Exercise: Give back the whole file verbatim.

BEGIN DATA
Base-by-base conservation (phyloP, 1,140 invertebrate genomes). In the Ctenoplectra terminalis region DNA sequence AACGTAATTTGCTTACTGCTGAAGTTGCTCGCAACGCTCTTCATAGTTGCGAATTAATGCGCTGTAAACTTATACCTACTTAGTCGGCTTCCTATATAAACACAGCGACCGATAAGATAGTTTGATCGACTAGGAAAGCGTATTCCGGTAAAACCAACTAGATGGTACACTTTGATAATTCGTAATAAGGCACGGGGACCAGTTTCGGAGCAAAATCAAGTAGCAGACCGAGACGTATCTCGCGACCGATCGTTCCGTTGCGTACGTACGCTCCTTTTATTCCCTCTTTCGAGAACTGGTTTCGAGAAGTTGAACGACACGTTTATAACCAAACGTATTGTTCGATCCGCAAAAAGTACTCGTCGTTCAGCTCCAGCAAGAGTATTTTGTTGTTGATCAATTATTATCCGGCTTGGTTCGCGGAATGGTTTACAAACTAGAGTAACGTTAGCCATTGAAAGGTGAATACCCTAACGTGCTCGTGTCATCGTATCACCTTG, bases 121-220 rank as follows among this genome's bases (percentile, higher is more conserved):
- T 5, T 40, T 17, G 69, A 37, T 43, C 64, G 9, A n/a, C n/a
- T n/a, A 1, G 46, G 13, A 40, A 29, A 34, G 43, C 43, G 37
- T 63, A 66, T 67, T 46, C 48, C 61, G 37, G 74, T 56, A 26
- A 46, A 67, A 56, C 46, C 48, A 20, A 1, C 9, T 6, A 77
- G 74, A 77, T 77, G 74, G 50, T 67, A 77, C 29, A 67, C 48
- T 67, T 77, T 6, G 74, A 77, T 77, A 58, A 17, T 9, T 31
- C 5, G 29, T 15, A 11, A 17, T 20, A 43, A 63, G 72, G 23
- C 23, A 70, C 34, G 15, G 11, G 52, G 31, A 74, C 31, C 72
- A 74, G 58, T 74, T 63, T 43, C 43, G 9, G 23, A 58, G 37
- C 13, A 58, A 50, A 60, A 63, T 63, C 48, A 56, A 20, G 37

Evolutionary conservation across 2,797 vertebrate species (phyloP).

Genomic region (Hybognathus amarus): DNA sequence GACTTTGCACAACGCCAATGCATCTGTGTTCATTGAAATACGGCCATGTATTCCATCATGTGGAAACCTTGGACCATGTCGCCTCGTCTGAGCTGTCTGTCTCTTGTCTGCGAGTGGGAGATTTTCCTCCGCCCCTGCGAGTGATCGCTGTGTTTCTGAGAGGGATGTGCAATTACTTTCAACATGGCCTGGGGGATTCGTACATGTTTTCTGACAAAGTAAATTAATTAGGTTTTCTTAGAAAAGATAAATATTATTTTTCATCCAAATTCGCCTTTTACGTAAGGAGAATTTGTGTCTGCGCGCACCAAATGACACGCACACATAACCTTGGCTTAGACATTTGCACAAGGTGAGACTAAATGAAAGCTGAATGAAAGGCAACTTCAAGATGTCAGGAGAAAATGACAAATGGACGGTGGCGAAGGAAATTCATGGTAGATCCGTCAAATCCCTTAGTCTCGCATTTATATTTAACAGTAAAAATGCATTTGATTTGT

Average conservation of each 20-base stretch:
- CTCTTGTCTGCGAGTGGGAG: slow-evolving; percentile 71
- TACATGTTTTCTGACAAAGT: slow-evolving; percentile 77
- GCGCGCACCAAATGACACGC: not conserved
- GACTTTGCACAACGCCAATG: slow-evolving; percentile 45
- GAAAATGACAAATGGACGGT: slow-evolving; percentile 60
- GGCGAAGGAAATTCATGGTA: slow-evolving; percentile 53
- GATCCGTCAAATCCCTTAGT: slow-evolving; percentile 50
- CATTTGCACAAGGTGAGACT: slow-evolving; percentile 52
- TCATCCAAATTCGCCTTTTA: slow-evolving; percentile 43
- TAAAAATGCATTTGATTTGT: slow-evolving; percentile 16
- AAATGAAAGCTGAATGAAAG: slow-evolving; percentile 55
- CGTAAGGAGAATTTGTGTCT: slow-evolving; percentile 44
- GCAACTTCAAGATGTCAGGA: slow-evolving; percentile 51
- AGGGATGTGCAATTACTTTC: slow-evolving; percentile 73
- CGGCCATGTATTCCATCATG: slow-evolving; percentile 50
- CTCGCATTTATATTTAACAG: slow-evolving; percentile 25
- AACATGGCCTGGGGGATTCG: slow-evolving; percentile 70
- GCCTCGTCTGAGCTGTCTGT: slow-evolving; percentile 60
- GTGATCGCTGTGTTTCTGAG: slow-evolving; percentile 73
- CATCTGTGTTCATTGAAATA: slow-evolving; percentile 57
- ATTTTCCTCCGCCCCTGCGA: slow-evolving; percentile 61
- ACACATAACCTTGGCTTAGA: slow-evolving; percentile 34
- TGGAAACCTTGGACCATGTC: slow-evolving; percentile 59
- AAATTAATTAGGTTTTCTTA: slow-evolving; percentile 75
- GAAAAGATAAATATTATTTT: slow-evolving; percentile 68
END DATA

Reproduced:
Base-by-base conservation (phyloP, 1,140 invertebrate genomes). In the Ctenoplectra terminalis region DNA sequence AACGTAATTTGCTTACTGCTGAAGTTGCTCGCAACGCTCTTCATAGTTGCGAATTAATGCGCTGTAAACTTATACCTACTTAGTCGGCTTCCTATATAAACACAGCGACCGATAAGATAGTTTGATCGACTAGGAAAGCGTATTCCGGTAAAACCAACTAGATGGTACACTTTGATAATTCGTAATAAGGCACGGGGACCAGTTTCGGAGCAAAATCAAGTAGCAGACCGAGACGTATCTCGCGACCGATCGTTCCGTTGCGTACGTACGCTCCTTTTATTCCCTCTTTCGAGAACTGGTTTCGAGAAGTTGAACGACACGTTTATAACCAAACGTATTGTTCGATCCGCAAAAAGTACTCGTCGTTCAGCTCCAGCAAGAGTATTTTGTTGTTGATCAATTATTATCCGGCTTGGTTCGCGGAATGGTTTACAAACTAGAGTAACGTTAGCCATTGAAAGGTGAATACCCTAACGTGCTCGTGTCATCGTATCACCTTG, bases 121-220 rank as follows among this genome's bases (percentile, higher is more conserved):
- T 5, T 40, T 17, G 69, A 37, T 43, C 64, G 9, A n/a, C n/a
- T n/a, A 1, G 46, G 13, A 40, A 29, A 34, G 43, C 43, G 37
- T 63, A 66, T 67, T 46, C 48, C 61, G 37, G 74, T 56, A 26
- A 46, A 67, A 56, C 46, C 48, A 20, A 1, C 9, T 6, A 77
- G 74, A 77, T 77, G 74, G 50, T 67, A 77, C 29, A 67, C 48
- T 67, T 77, T 6, G 74, A 77, T 77, A 58, A 17, T 9, T 31
- C 5, G 29, T 15, A 11, A 17, T 20, A 43, A 63, G 72, G 23
- C 23, A 70, C 34, G 15, G 11, G 52, G 31, A 74, C 31, C 72
- A 74, G 58, T 74, T 63, T 43, C 43, G 9, G 23, A 58, G 37
- C 13, A 58, A 50, A 60, A 63, T 63, C 48, A 56, A 20, G 37

Evolutionary conservation across 2,797 vertebrate species (phyloP).

Genomic region (Hybognathus amarus): DNA sequence GACTTTGCACAACGCCAATGCATCTGTGTTCATTGAAATACGGCCATGTATTCCATCATGTGGAAACCTTGGACCATGTCGCCTCGTCTGAGCTGTCTGTCTCTTGTCTGCGAGTGGGAGATTTTCCTCCGCCCCTGCGAGTGATCGCTGTGTTTCTGAGAGGGATGTGCAATTACTTTCAACATGGCCTGGGGGATTCGTACATGTTTTCTGACAAAGTAAATTAATTAGGTTTTCTTAGAAAAGATAAATATTATTTTTCATCCAAATTCGCCTTTTACGTAAGGAGAATTTGTGTCTGCGCGCACCAAATGACACGCACACATAACCTTGGCTTAGACATTTGCACAAGGTGAGACTAAATGAAAGCTGAATGAAAGGCAACTTCAAGATGTCAGGAGAAAATGACAAATGGACGGTGGCGAAGGAAATTCATGGTAGATCCGTCAAATCCCTTAGTCTCGCATTTATATTTAACAGTAAAAATGCATTTGATTTGT

Average conservation of each 20-base stretch:
- CTCTTGTCTGCGAGTGGGAG: slow-evolving; percentile 71
- TACATGTTTTCTGACAAAGT: slow-evolving; percentile 77
- GCGCGCACCAAATGACACGC: not conserved
- GACTTTGCACAACGCCAATG: slow-evolving; percentile 45
- GAAAATGACAAATGGACGGT: slow-evolving; percentile 60
- GGCGAAGGAAATTCATGGTA: slow-evolving; percentile 53
- GATCCGTCAAATCCCTTAGT: slow-evolving; percentile 50
- CATTTGCACAAGGTGAGACT: slow-evolving; percentile 52
- TCATCCAAATTCGCCTTTTA: slow-evolving; percentile 43
- TAAAAATGCATTTGATTTGT: slow-evolving; percentile 16
- AAATGAAAGCTGAATGAAAG: slow-evolving; percentile 55
- CGTAAGGAGAATTTGTGTCT: slow-evolving; percentile 44
- GCAACTTCAAGATGTCAGGA: slow-evolving; percentile 51
- AGGGATGTGCAATTACTTTC: slow-evolving; percentile 73
- CGGCCATGTATTCCATCATG: slow-evolving; percentile 50
- CTCGCATTTATATTTAACAG: slow-evolving; percentile 25
- AACATGGCCTGGGGGATTCG: slow-evolving; percentile 70
- GCCTCGTCTGAGCTGTCTGT: slow-evolving; percentile 60
- GTGATCGCTGTGTTTCTGAG: slow-evolving; percentile 73
- CATCTGTGTTCATTGAAATA: slow-evolving; percentile 57
- ATTTTCCTCCGCCCCTGCGA: slow-evolving; percentile 61
- ACACATAACCTTGGCTTAGA: slow-evolving; percentile 34
- TGGAAACCTTGGACCATGTC: slow-evolving; percentile 59
- AAATTAATTAGGTTTTCTTA: slow-evolving; percentile 75
- GAAAAGATAAATATTATTTT: slow-evolving; percentile 68